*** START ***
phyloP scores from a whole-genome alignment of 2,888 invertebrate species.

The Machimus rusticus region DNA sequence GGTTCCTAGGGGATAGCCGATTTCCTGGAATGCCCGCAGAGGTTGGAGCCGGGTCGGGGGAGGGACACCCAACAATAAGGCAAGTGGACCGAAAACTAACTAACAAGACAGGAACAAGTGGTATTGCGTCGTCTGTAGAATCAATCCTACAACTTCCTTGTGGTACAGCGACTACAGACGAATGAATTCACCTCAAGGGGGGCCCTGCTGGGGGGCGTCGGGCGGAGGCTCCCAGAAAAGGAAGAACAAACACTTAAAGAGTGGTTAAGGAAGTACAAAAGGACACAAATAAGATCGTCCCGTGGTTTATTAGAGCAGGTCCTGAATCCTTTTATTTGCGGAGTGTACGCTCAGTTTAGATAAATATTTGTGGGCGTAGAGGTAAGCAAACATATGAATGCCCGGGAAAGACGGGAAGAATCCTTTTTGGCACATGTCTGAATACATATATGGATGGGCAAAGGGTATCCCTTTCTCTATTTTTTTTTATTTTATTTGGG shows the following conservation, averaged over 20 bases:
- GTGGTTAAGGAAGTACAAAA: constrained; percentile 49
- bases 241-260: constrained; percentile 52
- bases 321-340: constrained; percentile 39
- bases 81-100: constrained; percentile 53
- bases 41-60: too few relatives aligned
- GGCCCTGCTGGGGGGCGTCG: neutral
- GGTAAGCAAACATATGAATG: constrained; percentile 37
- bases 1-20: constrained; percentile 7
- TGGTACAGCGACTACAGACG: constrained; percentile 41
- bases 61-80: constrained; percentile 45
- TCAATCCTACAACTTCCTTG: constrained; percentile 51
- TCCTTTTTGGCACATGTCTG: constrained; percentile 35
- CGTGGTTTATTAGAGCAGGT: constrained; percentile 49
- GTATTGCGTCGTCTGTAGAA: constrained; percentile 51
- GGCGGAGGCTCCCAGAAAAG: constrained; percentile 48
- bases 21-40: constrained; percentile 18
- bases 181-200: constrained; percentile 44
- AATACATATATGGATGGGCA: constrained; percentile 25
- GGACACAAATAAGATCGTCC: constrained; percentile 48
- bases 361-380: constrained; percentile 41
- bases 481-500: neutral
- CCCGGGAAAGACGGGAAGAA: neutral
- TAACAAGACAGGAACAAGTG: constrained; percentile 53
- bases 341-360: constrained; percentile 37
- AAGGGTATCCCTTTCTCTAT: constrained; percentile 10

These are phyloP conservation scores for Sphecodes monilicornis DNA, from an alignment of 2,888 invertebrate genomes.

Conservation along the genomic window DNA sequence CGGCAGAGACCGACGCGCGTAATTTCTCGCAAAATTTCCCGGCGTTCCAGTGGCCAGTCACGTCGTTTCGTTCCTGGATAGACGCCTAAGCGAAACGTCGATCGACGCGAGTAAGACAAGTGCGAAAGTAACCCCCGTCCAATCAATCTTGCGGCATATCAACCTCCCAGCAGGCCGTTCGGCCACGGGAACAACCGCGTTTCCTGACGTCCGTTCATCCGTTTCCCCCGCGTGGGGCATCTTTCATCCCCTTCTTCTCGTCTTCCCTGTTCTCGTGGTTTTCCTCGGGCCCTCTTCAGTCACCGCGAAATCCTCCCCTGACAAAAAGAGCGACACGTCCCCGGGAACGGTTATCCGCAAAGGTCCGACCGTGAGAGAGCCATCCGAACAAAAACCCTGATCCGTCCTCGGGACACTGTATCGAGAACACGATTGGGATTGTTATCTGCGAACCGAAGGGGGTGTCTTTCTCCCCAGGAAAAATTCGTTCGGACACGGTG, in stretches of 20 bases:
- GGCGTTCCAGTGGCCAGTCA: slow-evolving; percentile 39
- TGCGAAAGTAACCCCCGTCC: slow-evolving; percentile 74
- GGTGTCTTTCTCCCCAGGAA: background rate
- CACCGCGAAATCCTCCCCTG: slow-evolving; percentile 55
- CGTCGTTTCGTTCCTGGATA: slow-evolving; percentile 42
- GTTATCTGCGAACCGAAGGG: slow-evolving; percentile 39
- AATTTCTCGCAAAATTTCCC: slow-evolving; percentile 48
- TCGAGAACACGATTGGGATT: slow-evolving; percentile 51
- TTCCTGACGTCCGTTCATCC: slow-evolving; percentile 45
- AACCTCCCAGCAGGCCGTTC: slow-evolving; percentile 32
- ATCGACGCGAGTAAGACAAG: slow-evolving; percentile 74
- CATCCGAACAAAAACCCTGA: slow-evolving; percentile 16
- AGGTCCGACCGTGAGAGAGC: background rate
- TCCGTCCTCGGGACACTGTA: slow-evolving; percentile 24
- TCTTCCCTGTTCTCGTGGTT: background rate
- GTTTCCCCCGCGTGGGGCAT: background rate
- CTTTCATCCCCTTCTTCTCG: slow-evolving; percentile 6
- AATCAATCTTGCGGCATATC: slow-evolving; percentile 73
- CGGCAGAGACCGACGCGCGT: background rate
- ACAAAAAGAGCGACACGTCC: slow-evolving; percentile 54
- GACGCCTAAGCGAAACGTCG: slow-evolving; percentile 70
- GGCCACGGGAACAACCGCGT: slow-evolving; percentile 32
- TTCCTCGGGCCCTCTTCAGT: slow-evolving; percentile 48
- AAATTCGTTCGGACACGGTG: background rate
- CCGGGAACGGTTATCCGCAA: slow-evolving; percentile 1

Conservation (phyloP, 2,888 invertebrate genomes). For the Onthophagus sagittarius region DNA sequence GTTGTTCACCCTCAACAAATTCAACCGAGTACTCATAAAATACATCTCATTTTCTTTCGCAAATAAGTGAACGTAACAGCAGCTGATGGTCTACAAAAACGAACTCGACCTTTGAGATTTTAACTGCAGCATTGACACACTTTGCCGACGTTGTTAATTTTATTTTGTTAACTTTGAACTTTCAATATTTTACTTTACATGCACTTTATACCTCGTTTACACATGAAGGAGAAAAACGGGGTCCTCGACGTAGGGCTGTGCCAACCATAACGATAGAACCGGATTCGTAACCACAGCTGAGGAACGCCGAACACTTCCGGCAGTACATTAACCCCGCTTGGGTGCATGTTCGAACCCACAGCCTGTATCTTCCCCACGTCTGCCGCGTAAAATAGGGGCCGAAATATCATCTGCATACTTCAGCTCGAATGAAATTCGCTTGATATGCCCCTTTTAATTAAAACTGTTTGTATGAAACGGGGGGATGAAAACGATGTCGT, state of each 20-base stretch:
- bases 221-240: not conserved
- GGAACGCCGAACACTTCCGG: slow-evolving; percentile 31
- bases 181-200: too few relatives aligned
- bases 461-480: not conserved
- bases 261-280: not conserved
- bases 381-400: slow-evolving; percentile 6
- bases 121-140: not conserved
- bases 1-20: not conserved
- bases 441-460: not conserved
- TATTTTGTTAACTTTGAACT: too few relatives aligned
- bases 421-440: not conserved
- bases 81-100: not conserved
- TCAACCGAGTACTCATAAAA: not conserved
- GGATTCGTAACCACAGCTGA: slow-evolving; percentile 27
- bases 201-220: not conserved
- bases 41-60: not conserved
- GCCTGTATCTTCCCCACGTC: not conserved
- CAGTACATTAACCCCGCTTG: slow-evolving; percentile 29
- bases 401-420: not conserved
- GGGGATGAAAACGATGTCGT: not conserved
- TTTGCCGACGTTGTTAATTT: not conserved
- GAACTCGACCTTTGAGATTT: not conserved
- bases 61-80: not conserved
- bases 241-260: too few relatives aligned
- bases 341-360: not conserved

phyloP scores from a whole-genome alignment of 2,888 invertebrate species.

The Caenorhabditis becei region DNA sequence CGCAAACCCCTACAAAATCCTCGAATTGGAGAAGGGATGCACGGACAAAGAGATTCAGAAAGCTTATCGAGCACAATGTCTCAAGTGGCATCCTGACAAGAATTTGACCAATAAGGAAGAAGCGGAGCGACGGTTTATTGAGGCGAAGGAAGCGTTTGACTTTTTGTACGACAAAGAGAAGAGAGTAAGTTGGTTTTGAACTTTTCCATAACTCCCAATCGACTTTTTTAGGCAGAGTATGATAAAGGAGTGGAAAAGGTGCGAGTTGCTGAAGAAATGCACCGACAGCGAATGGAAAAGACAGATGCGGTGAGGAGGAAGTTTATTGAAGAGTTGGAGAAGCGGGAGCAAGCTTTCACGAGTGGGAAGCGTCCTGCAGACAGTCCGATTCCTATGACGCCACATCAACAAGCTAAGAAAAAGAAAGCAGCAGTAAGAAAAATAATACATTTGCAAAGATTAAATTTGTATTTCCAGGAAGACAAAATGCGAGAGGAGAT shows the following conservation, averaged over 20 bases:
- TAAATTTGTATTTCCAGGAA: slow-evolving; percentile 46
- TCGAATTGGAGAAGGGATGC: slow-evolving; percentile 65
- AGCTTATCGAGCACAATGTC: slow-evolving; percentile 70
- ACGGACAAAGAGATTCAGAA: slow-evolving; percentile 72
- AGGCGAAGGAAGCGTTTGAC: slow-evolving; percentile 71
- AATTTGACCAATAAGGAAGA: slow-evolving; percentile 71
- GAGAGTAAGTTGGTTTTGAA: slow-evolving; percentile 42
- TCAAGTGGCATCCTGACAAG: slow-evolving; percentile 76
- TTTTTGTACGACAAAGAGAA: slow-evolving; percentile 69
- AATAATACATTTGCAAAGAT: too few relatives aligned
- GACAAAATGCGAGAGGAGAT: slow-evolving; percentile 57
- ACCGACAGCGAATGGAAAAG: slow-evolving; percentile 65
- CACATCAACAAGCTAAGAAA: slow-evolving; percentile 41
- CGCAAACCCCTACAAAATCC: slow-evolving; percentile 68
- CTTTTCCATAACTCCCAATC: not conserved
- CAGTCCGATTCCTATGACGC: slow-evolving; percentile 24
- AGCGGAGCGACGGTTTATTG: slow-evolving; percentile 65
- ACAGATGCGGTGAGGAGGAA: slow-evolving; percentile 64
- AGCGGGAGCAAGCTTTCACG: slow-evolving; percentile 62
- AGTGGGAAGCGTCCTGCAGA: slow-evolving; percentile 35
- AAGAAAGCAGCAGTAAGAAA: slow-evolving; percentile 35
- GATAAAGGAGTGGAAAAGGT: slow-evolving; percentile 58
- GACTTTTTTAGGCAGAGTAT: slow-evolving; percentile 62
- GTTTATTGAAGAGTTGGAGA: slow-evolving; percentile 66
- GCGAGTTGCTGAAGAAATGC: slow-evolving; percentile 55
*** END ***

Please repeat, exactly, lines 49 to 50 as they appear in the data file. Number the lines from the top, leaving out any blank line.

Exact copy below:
- ACAAAAAGAGCGACACGTCC: slow-evolving; percentile 54
- GACGCCTAAGCGAAACGTCG: slow-evolving; percentile 70